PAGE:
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RE: Difficulty with DAML-S

From: Terry R. Payne <terryp@cs.cmu.edu>
Date: Thu, 10 Jan 2002 13:36:18 -0500
To: Charlie Abela <abcharl@maltanet.net>, www-ws@w3.org
Message-ID: <IKEELLHOLAFLDDAOCOGHCEAFCLAA.terryp@cs.cmu.edu>
Charlie,

>As regards the IOPEs,
> When a requester agent queries a matchmaker then as a result the latter
would
> return information regarding a matched web service. This information would
> include the IOPEs which come from the service Profile and which the
> provider would have advertised with the matchmaker earlier. Correct?

That is correct.  In fact, typically, the matchmaker would return the
matching profile,
so the requester would not only have details about the IOPEs but also other
information
such as service parameters, ownership information etc.  That way, if there
are several
matches, then the service requester can use this information to refine its
choice of
service to use.

>As regards a service requester:
> So in practice the requester would already know about these IOPEs, what it
> doesn't know is the type of process, be it atomic or composite. If it is
> atomic then no intermediary steps are needed, and presented with the
> input the provider agent should present the output, but if it is composite
> then there has to be a continuous "consultation" with the process model
> to identify the workflow from the input to the output (with the
> possibility that the intermediary output of one atomic service is
> used as an output to the next atomic process in the sequence)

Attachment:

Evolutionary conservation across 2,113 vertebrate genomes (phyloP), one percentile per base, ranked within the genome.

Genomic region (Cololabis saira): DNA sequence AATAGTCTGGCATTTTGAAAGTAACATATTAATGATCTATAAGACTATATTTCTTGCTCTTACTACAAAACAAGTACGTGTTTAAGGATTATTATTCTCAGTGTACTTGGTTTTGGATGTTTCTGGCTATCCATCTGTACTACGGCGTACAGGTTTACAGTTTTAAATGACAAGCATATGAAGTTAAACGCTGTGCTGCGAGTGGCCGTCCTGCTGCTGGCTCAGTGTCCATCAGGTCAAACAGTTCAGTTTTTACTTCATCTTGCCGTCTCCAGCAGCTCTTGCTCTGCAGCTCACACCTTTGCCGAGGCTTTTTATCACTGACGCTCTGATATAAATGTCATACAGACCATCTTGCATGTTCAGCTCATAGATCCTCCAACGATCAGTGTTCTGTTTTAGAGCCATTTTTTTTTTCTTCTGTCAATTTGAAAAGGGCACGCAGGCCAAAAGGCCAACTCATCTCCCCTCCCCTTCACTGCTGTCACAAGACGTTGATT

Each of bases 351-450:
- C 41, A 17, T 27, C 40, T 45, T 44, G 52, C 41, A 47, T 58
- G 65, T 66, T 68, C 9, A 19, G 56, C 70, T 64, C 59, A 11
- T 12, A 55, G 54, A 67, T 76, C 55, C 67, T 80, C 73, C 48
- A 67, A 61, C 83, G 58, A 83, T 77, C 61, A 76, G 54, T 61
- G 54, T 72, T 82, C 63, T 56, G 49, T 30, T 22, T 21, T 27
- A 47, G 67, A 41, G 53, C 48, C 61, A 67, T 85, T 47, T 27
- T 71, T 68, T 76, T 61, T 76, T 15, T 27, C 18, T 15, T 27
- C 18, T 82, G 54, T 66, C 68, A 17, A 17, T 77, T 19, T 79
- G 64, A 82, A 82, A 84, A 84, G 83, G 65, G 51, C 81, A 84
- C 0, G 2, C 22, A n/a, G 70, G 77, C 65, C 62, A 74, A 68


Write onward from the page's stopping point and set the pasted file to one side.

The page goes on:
> until all the processes involved are executed.  Is this correct?

Yes, this is correct.

> So the process model would be a guide for the requester agent that
indicates
> to it which inputs it (requester) has to present and which outputs to
> pretend from an atomic process (from the provider). So in practice the
> requester must avail itself of an interpreter and a parser, so that with
> one it parses the process ontology and with the other it understands
> what to make out of this parsed structure. Correct?

This is correct.  In fact, the physical interaction (i.e. message formats
etc)
would be provided by the grounding (under development) which would be linked
to the process model.  So for a requester agent to be able to communicate
with
a service provider, it would need to be able to parse the process ontology
and
the grounding.

> Any suggestions of already available interpreters to use?
> Is it sensible to think of an interpreter as for example
> a group of java classes specializing in giving meaning to DAML constructs?

I don't believe that any interpreters have yet been released to the general
community
though I understand that such interpreters are being developed.

> So the parser/interpreter would be able to lead an agent to discover that
> the input for a certain service is a string and is referred to for example
> bookName. But how is the autonomous agent going to understand that the
> required output is the books name and not its ISBN? Also such a
> description in the requesters KB would not be described as bookName but
> as for example: bookTitle. How is this mapping handled? Or is this not
> in the scope of the DAML-S ontologies? Is there a solution for this
> problem? Or is this a million dollar question?

This is not the scope of DAML-S, per say, but the scope of DAML itself.  One
would mark up ones service using concepts within existing ontologies, i.e.
the
"bookname" you refer to would be a reference to the resource 'BookName'
within
some ontology.  This would be a different concept to the ISBN concept.
There
might be some relationships between the concept 'BookName' and the concept